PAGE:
I can think of a couple of examples: Robert Altman’s POPEYE. Perfect cast (Robin Williams, Shelley Duvall as Olive Oyl!!). Great director. Gifted screenwriter (Jules Feiffer). Great cameraman (Rotunno). Talented composer (Harry Nilsson). And yet, it does not really work. It sits there on the screen without much narrative impetus and the wit is too low-key and, in the Altman style, the overlapping dialogue doesn’t always allow you to hear the punchlines. The cartoon Popeye used to mutter asides all the time but he was a very physical character. His competitive and combative relationship with Bluto and his romantic and combative relationship with Olive were very charged and familiar in a satisfying way, and the cartoons were short. Stretching the story out to feature length may have been a problem. Adding songs might have been another.
A different kind of failed opportunity is George Cukor’s JUSTINE. Again, an extraordinary cast (Anouk Aimee could not be more physically perfect, Dirk Bogarde, Anna Karina, Philippe Noiret). Lawrence Durrell adapted his own novels (although that doesn’t guarantee anything. Great novelists don’t always make great screenwriters, e.g. F. Scott Fitzgerald). Fascinating story filled with sex and intrigue and photogenic locations (Alexandria, Egypt), beautifully photographed by Leon Shamroy. And yet, it’s a bore. I know that Cukor inherited the film from Joseph Strick but I think it happened pretty early in the filmmaking process. I know people say that you can’t squeeze these novels into a two hour film but three of THE ALEXANDRIA QUARTET books tell the same story from a different point of view, if I remember correctly. This might have provided a great structure to build on. Anouk Aimee was purported to be uncooperative, which is a shame since she was born to play the role. Oh well.
Popeye probably didn’t work because it was Popeye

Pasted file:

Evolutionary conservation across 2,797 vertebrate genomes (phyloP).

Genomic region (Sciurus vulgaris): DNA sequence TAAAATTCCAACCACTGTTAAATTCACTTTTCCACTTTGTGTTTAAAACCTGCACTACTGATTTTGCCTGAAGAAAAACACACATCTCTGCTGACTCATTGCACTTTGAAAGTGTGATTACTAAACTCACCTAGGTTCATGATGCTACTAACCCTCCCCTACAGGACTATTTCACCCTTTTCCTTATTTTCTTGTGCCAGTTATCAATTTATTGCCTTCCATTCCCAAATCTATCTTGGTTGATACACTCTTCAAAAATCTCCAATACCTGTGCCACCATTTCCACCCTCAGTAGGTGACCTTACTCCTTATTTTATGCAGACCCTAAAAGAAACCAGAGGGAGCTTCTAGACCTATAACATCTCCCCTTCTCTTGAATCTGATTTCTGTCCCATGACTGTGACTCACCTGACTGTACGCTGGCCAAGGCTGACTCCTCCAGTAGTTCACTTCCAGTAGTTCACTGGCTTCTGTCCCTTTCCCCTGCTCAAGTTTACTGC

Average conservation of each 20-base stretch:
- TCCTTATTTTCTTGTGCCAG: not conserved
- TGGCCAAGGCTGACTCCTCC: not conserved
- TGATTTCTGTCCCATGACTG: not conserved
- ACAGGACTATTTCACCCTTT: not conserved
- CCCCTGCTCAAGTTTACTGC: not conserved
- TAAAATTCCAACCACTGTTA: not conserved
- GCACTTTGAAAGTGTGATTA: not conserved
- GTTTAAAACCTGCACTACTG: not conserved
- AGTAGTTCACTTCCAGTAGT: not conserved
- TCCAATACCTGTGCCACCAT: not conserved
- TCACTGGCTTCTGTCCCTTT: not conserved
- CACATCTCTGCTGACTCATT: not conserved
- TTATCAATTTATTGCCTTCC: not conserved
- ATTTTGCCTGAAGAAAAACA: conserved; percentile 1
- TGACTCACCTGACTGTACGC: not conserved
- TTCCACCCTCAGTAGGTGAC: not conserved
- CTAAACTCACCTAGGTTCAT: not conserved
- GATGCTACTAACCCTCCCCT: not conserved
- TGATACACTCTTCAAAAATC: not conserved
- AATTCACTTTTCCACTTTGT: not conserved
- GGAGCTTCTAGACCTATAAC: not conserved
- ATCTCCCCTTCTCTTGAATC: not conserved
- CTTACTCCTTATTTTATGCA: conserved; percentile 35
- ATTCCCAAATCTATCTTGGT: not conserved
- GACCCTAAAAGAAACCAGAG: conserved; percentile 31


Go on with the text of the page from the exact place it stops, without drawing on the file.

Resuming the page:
Hahahahaha, very true adam
Babel. Great thematic ideas very sloppily executed.
Burton’s “Planet of the Apes”. I had actually looked forward to seeing this. What a disappointment.
do you know where it’s possible to ever watch George Cukor’s “Justine”? I have been to every independent film shop, looked online, looked on ebay, asked the film guys at the film shop to look for the film for me, and still no luck…
Sunshine (Danny Boyle)
And I don’t really know why it didn’t work, I just know it didn’t.
The Abyss. I loved a lot of the first half, a lot of stuff seemed very promising. At that point you start to see the begging of the trainwreck that turns into the worst ending in movie history.
Atonement. The first third of the film was so enjoyable, I wonder if something better could have been done with the other two segments.
Sunshine DID work for the first half of the film. Then Danny Boyle just decided to randomly turn it into a generic horror slasher flick in space.
John Goodman was a perfect Fred. The special effects were up to par to make it live action but the plot didn’t make sense and other casting choices were unfortunate
My favorite kind of movie (crime), about a legendary icon (I love nothing more than a good character study), starring Johnny Depp with support from Christian Bale, Marion Cottillard, and Billy Crudup, with 1920s gangsterism. Directed by Michael Mann. Everything about this screamed perfection and it did not live up to the pedigree at all.
I’m sure there are several films like this, but the only one that comes to mind right now is Wenders’ Paris, Texas. I think the actors are solid and the premise was interesting. I don’t think I really connected with Harry Dean Stanton, who wasn’t terrible in the film, but I wasn’t rooting for him as I should have been. Nastassja Kinski’s performance was a mixed bag. At times, she seemed to be hitting on all cylinders, and then at other times, she lost me. I just couldn’t wrap myself around the story and characters, and I left the film feeling flat. But again, I’m not sure why I didn’t like this more.
I actually consider Sunshine a movie that shouldn’t have worked, but weirdly did.
Jodorowsky’s movies. It’s clear what he’s doing every time he’s doing it. Doesn’t change the fact that it just doesn’t work. Mostly because the symbolism is empty.